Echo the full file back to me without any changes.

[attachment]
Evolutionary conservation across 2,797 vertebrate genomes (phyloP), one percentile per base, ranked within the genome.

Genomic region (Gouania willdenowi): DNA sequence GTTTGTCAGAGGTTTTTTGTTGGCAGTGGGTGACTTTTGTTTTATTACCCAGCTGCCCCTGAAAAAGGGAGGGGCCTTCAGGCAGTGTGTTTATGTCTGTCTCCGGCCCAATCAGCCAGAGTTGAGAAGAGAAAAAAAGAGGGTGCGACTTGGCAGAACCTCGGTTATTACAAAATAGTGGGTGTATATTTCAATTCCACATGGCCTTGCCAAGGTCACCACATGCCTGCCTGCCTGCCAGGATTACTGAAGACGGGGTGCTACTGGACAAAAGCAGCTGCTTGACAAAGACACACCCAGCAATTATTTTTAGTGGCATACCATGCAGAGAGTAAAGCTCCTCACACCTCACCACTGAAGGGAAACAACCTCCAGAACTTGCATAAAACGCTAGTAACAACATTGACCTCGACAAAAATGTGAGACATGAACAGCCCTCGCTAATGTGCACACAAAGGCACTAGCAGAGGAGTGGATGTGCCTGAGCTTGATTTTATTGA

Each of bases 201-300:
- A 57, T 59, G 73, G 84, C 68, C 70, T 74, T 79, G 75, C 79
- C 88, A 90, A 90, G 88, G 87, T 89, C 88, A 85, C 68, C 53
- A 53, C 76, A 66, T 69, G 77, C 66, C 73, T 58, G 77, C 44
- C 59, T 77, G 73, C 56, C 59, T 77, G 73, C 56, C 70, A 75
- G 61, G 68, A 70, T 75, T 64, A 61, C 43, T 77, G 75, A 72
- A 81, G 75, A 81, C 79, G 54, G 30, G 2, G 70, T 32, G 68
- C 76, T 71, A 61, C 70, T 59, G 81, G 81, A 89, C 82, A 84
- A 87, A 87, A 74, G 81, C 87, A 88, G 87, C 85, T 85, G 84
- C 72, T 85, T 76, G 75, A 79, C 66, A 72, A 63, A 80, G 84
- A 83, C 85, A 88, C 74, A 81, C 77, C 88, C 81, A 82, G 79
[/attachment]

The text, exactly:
Evolutionary conservation across 2,797 vertebrate genomes (phyloP), one percentile per base, ranked within the genome.

Genomic region (Gouania willdenowi): DNA sequence GTTTGTCAGAGGTTTTTTGTTGGCAGTGGGTGACTTTTGTTTTATTACCCAGCTGCCCCTGAAAAAGGGAGGGGCCTTCAGGCAGTGTGTTTATGTCTGTCTCCGGCCCAATCAGCCAGAGTTGAGAAGAGAAAAAAAGAGGGTGCGACTTGGCAGAACCTCGGTTATTACAAAATAGTGGGTGTATATTTCAATTCCACATGGCCTTGCCAAGGTCACCACATGCCTGCCTGCCTGCCAGGATTACTGAAGACGGGGTGCTACTGGACAAAAGCAGCTGCTTGACAAAGACACACCCAGCAATTATTTTTAGTGGCATACCATGCAGAGAGTAAAGCTCCTCACACCTCACCACTGAAGGGAAACAACCTCCAGAACTTGCATAAAACGCTAGTAACAACATTGACCTCGACAAAAATGTGAGACATGAACAGCCCTCGCTAATGTGCACACAAAGGCACTAGCAGAGGAGTGGATGTGCCTGAGCTTGATTTTATTGA

Each of bases 201-300:
- A 57, T 59, G 73, G 84, C 68, C 70, T 74, T 79, G 75, C 79
- C 88, A 90, A 90, G 88, G 87, T 89, C 88, A 85, C 68, C 53
- A 53, C 76, A 66, T 69, G 77, C 66, C 73, T 58, G 77, C 44
- C 59, T 77, G 73, C 56, C 59, T 77, G 73, C 56, C 70, A 75
- G 61, G 68, A 70, T 75, T 64, A 61, C 43, T 77, G 75, A 72
- A 81, G 75, A 81, C 79, G 54, G 30, G 2, G 70, T 32, G 68
- C 76, T 71, A 61, C 70, T 59, G 81, G 81, A 89, C 82, A 84
- A 87, A 87, A 74, G 81, C 87, A 88, G 87, C 85, T 85, G 84
- C 72, T 85, T 76, G 75, A 79, C 66, A 72, A 63, A 80, G 84
- A 83, C 85, A 88, C 74, A 81, C 77, C 88, C 81, A 82, G 79